The role of the different layers of primary visual cortex in working memory
Speaker: Pieter R. Roelfsema; Netherlands Institute for Neuroscience
Authors: Matthew W. Self, Timo van Kerkoerle; Netherlands Institute for Neuroscience
Imaging studies have revealed a neuronal correlate of working memory in primary visual cortex (Harrison & Tong, Nature, 2009). However, it is unknown if working memories influence spiking activity in the primary visual cortex. To address this question, we recorded neuronal activity in the primary visual cortex of monkeys trained to perform attentional and working memory tasks with a probe that records activity in all the cortical layers. We found a consistent working memory trace in the spiking activity in the superficial and deep layers of monkey V1, and only a weak memory representation in input layer 4. This V1 memory trace could be disrupted with a visual mask, but it then quickly recovered. The advantage of the laminar probe is that is also gives insight into the current-source density, which reveals the putative synaptic sources of memory activity. The current-source density measurements revealed a characteristic signature of feedback processing with putative synaptic inputs in the superficial and deep layers for working memory. This signature resembles the signature of selective attention, supporting the view that top-down modulation of activity in primary visual cortex underlies both working memory and attention. Our results provide new insights into the role of early visual cortex in working memory.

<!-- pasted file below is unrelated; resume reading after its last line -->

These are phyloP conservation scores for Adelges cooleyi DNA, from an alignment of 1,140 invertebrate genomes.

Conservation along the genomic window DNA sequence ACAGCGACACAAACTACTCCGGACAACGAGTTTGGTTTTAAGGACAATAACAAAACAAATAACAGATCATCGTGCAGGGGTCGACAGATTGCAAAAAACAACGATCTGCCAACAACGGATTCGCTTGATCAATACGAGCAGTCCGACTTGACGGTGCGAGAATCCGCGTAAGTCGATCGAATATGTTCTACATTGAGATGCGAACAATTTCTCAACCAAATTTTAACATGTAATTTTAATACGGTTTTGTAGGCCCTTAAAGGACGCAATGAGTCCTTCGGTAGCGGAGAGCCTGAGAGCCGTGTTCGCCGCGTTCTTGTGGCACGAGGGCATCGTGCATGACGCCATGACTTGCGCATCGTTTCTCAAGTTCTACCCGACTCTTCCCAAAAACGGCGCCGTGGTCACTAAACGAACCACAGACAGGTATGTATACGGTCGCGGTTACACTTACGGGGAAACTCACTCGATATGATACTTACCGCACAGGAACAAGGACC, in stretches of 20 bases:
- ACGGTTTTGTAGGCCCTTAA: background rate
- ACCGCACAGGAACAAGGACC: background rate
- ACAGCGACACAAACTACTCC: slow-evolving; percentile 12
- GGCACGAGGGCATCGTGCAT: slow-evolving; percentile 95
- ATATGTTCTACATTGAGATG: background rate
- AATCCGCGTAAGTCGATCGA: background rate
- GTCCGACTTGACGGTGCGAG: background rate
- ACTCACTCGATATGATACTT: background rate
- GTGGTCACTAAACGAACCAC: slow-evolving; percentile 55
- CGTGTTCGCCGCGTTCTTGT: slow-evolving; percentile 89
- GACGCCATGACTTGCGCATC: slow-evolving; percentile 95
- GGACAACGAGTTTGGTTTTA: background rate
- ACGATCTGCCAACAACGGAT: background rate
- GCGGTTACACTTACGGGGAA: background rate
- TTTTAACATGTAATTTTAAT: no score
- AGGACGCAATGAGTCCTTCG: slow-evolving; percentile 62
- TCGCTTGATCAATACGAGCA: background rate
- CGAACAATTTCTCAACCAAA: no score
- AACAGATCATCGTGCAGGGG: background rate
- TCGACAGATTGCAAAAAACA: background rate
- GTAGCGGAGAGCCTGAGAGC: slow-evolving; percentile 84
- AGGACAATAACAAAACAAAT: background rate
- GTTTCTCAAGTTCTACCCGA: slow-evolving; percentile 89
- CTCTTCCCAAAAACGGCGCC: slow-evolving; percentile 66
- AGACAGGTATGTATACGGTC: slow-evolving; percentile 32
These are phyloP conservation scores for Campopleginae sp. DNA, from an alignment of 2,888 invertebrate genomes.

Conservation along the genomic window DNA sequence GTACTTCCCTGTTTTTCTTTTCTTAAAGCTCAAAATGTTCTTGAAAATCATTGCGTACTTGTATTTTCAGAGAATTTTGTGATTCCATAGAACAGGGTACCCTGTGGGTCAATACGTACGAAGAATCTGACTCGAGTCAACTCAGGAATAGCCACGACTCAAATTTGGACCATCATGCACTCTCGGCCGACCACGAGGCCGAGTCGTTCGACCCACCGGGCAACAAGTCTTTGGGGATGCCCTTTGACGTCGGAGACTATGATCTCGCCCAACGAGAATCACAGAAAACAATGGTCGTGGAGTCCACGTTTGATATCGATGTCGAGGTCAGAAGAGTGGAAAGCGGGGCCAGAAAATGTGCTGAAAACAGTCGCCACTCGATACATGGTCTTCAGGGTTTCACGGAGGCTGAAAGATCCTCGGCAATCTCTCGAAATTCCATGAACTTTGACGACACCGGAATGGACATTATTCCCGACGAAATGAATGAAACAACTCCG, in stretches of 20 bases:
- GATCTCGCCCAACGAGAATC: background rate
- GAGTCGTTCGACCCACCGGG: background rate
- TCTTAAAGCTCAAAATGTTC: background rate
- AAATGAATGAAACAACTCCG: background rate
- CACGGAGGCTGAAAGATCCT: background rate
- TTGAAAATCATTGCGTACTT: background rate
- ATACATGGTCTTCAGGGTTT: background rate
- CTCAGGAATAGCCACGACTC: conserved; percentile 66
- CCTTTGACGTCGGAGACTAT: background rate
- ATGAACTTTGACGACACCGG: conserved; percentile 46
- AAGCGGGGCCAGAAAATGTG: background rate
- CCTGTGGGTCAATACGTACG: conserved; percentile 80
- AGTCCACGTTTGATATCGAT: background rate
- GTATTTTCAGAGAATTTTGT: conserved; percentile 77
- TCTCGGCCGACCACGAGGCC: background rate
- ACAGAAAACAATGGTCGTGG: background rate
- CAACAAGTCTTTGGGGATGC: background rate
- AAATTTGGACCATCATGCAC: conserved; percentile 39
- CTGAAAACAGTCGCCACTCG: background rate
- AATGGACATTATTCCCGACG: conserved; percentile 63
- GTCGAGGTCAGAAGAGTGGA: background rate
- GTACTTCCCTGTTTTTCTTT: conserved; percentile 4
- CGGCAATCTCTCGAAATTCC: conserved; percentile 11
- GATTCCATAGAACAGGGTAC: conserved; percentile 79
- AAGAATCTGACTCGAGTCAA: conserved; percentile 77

Distributed Visual Working Memory Stores Revealed by Multivariate Pattern Analyses
Speaker: Thomas B. Christophel; Charité Universitätsmedizin
Authors: Chang Yan1, Carsten Allefeld1, John-Dylan Haynes1,2; 1Charité Universitätsmedizin, 2Humboldt Universität zu Berlin
Distributed Visual Working Memory Stores Revealed by Multivariate Pattern Analyses Thomas B. Christophel, Chang Yan, Carsten Allefeld & John-Dylan Haynes The storage buffers retaining visual working memory contents were originally postulated to reside in prefrontal cortex. Recently, a dissenting view has evolved claiming that working memory content depends on distributed storage in sensory brain regions. We provide strong evidence for this claim in a series of fMRI experiments investigating the content-specificity of delay-period activity using multivariate pattern analyses. Representations of color and motion patterns as well as complex shapes were identified in early visual, and lateral occipital posterior parietal cortex, but also in the frontal eye fields. A meta-analysis of content-specificity within these brain areas revealed large inter-areal differences critically depending on whether the stimuli were smooth global patterns or shapes with clear edges and on whether stimuli varied across color, luminance or motion direction dimensions. In addition, we show that areas beyond early visual cortex retain information in an inherently view-independent format and that coding of a given stimulus in higher visual areas is not solely driven by the visual display originally shown. Instead, the representation changes when a subject mentally transforms what they are holding in mind (i.e. during mental rotation). Extending our findings on visual working memory, we show that verbal content (Chinese Characters memorized by native speakers of Chinese) is selectively stored in prefrontal areas, more specifically Broca’s area and articulatory premotor cortex. Finally, while working memory storage seems to be represented in a distributed way, working memory control could be traced to dorsolateral prefrontal cortex regardless of what content was memorized.